They start by promoting the new show by handing out flyers in school. Spencer is making a sculpture out of butter, while Carly is trying to get a kid named Nevel to write a review of her show. They hold show and have a couple of guest make appearances. She goes to Nevels house for a interview, and finds out he is a kid and not an adult. Sam turns the heat up in the apartment and it starts to melt Spencer's work of art. Nevel tries hitting on Carly, who gets upset and shoves cake in his face. Nevel writes a negative review about Carly's show, so they invite Nevel over to confront him and end up telling his Nevels mom. The mom makes nevel go write a positive review.
African Americans
-shown beat boxing

Asians – shown as the geek because of being smart
Positive & Negative


Negative
iWant More Viewers
Carly is getting into trouble with a teacher for photo shopping her head on a hippopotamus. Carly asked Freddy to help her record a video. She holds auditions for a talent show. Freddy puts Carly's audition online and Carly and Sam get angry. On a message board they get positive feedback from peers in their school, and are asked to do more. They decide to start a new show called ICarly that is made by kids and is for kids. They have a kid named Simon squirt milk out of his eyes and have others do incredible acts. They find out they get 30,000 hits from their first website showing. They end up throwing a big party and everyone tells them how much they love their show
French –
Made fun of for their accent and mannerisms
Negative
iSaw Him First
Act I
-Carly and Sam fall for the same guy.
-Both agree to date him and be mature about it.
Act II
-They clearly cannot be mature about dating the same guy and have a dispute.
-They apologize to each other and agree that the first who kisses him first wins him.
Act III
-Carly and Sam come up w/ a series of strategies get the guy to kiss one of them first.
-They both fail once the Gus realizes how unruly and competitive they've become over him.
African Americans-
Shown as being aggressive, unruly, and crazy
Negative
iGo to Japan
Act I
-iCarly gets nominated for an iWeb Competition for Best in Comedy and they agree to go to the show in Japan to compete.
-They view their competitors and find that the Japanese team is stiff competition.
Act II
-Carly, Spencer and friends get "dropped" off in Japan and somehow make it to their hotel.
-Their Japanese competitors set them up so they'll lose.
Act III
-Mom/Spencer locates the kids and they go back to the iWeb awards but security tries to stop them from going in since they didn’t have their iWeb Awards information.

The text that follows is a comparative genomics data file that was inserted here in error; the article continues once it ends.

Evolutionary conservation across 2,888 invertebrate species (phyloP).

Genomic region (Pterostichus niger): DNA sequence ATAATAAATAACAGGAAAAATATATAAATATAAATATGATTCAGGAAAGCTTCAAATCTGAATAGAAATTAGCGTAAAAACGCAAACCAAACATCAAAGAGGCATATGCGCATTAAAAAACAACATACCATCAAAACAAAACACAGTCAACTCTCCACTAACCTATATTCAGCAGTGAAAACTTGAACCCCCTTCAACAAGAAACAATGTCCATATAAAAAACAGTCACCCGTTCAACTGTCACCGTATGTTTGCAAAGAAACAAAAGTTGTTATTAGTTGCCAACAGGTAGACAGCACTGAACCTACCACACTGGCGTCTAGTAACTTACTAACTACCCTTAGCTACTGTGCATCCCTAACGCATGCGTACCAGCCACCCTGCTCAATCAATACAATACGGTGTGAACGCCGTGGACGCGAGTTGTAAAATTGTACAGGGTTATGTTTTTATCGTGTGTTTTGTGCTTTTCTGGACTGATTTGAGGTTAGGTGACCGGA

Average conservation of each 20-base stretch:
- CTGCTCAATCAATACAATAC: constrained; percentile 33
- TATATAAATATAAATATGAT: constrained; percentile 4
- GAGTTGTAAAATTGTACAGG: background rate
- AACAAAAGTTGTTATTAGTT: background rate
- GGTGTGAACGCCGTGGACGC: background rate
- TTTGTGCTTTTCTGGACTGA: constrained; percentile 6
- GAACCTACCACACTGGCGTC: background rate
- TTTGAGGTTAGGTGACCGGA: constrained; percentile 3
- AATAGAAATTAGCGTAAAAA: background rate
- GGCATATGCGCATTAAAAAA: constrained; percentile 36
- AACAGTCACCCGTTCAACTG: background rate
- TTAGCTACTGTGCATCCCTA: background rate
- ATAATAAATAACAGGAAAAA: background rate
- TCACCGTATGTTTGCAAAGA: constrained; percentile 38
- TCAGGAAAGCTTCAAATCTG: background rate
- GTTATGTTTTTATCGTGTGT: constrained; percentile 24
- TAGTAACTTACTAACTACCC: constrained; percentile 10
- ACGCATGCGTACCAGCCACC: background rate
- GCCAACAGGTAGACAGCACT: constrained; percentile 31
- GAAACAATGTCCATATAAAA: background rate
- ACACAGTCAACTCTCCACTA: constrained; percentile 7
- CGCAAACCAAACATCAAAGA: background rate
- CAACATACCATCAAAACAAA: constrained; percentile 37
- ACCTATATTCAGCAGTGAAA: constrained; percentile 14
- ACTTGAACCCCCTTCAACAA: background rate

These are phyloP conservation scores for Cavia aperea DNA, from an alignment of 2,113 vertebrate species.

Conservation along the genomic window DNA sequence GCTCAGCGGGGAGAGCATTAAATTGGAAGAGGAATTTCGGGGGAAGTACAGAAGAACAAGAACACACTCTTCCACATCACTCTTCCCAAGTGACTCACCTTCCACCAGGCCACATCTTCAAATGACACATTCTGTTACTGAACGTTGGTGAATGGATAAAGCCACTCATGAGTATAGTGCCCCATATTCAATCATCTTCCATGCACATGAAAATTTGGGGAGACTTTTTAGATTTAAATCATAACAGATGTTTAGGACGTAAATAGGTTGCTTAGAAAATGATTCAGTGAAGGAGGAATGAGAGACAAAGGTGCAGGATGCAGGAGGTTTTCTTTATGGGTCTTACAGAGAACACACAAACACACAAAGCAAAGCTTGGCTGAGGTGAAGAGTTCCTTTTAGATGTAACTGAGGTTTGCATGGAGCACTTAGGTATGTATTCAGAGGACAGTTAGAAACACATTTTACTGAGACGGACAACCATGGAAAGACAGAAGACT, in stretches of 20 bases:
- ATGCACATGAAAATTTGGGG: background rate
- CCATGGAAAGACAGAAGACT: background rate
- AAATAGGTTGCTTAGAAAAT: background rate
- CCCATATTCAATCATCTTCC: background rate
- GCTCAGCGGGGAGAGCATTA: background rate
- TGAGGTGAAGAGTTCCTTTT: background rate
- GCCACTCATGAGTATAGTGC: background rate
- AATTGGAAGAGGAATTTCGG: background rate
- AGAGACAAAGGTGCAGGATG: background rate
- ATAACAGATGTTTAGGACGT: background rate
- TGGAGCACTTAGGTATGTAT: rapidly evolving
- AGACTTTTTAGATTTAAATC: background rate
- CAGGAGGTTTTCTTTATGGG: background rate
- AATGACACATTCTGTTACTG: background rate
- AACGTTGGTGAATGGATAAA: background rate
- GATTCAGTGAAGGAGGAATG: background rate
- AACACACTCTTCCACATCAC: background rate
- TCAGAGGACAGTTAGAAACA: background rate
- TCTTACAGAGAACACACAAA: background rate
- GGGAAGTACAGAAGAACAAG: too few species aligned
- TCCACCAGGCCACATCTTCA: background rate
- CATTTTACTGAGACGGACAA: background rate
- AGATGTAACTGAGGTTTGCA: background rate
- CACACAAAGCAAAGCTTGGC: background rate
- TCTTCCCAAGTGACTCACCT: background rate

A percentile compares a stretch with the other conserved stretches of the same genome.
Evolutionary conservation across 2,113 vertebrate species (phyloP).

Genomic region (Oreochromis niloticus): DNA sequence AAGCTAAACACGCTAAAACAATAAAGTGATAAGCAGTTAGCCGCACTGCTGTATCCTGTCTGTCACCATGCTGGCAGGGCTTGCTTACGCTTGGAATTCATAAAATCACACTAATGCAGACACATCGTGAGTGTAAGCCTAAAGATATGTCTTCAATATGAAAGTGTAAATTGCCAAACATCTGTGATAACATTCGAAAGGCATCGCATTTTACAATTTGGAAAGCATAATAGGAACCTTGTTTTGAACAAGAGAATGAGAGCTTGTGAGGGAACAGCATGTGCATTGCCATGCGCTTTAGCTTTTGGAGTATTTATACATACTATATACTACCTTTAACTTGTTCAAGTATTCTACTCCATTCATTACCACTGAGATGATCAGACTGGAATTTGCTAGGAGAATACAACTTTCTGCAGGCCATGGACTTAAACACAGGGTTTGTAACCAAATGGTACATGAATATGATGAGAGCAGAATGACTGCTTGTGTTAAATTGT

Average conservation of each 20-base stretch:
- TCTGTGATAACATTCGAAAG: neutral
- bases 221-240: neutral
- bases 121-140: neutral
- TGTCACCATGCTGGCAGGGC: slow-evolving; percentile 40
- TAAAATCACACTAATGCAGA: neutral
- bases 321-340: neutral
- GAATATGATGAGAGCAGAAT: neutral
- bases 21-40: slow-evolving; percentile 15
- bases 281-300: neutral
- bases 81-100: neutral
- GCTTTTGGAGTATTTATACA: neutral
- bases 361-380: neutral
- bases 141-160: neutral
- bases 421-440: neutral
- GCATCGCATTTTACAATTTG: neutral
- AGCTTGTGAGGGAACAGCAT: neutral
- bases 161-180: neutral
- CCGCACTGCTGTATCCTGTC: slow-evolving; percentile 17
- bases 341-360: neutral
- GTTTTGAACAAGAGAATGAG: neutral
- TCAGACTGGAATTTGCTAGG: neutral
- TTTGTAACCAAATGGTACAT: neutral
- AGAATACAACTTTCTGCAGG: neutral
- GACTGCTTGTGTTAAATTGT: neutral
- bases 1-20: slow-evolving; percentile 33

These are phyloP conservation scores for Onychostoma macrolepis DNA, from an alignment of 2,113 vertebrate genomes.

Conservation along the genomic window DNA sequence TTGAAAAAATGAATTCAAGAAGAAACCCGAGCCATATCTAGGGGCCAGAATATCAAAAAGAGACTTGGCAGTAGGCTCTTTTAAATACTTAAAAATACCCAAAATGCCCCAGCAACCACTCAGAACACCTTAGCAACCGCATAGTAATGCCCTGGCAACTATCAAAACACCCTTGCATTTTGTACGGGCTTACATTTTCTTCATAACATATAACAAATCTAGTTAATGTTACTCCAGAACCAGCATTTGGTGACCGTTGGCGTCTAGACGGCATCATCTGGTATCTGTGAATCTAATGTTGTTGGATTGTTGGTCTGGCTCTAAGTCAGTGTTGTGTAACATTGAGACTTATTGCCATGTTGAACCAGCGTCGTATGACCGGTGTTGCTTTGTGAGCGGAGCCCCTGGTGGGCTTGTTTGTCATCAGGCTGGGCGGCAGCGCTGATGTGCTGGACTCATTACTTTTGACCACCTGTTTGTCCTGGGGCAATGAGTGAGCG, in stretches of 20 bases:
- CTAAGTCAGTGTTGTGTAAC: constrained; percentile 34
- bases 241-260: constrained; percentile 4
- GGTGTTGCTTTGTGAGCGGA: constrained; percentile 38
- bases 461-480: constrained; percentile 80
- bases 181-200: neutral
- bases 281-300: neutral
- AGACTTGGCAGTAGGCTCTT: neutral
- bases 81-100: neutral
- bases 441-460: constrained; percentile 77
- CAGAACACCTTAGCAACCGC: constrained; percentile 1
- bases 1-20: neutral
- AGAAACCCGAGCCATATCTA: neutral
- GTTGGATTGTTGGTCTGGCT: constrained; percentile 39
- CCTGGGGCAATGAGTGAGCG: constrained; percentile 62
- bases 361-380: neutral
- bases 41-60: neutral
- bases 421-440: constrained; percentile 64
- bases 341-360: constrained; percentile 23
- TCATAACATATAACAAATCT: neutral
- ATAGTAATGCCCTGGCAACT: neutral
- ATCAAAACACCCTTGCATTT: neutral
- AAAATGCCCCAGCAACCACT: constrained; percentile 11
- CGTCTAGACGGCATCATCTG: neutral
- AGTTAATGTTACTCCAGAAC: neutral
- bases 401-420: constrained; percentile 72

-But Freddy is able to broadcast them from the holding that they're in and they win the show.
French –
shown as rude and perpetuated hatred

Canada-
Is not exciting

Japanese-shown
Competition for American’s and sneaky

Asians-
Shown doing karate

Americans-
Shown as thinking anyone who is not white is below them.
Negative


Negative


Negative


Negative


Negative
My Results - What did I discover?
While performing my research it became quite clear very early on that iCarly did in fact use stereotypes and they were usually done so in a negative light. iCarly seldom used stereotypes to represents other cultures, races, or ethnicities in a positive way regardless of the fact that the stereotypes were also as a form of comedy for the viewer. In addition to noting how stereotypes were depicted, it became very evident that as the seasons progressed the number of episodes that featured the use of stereotypes went up. While at times the show's use of stereotypes are settle, they are still very present throughout every season of the Nickelodeon hit show, iCarly.

Key Findings- What was noteworthy that I found?
While all of my research proved to insightful, important things to remember is the rate at which iCarly is using stereotypes during their show is rising as well is the show's popularity, which means more children are going to be exposed to negatively portrayed stereotypes. Another important finding was that during two of the episodes I viewed, the laugh track was used in order to promote children laughing at others who were being portrayed as "different."

Sources
Cortés, C. E. (2000). The Children Are Watching: How the Media Teach about Diversity. New York, New York: Teachers College Press.

Tobin, J. (2000). "Good Guys Don't Wear Hats": Children's Talk about the Media. NewYork, New York:Teachers College Press.

Schneider, D. (Producer), & Hoefer, S., Weissman, A., Kendall, D., Reinsel, R., Christiansen, R., & Goldstein, J. (Directors). (2008-2010). iCarly
[Televisionseries].Hollywood, California:Viacom International Inc.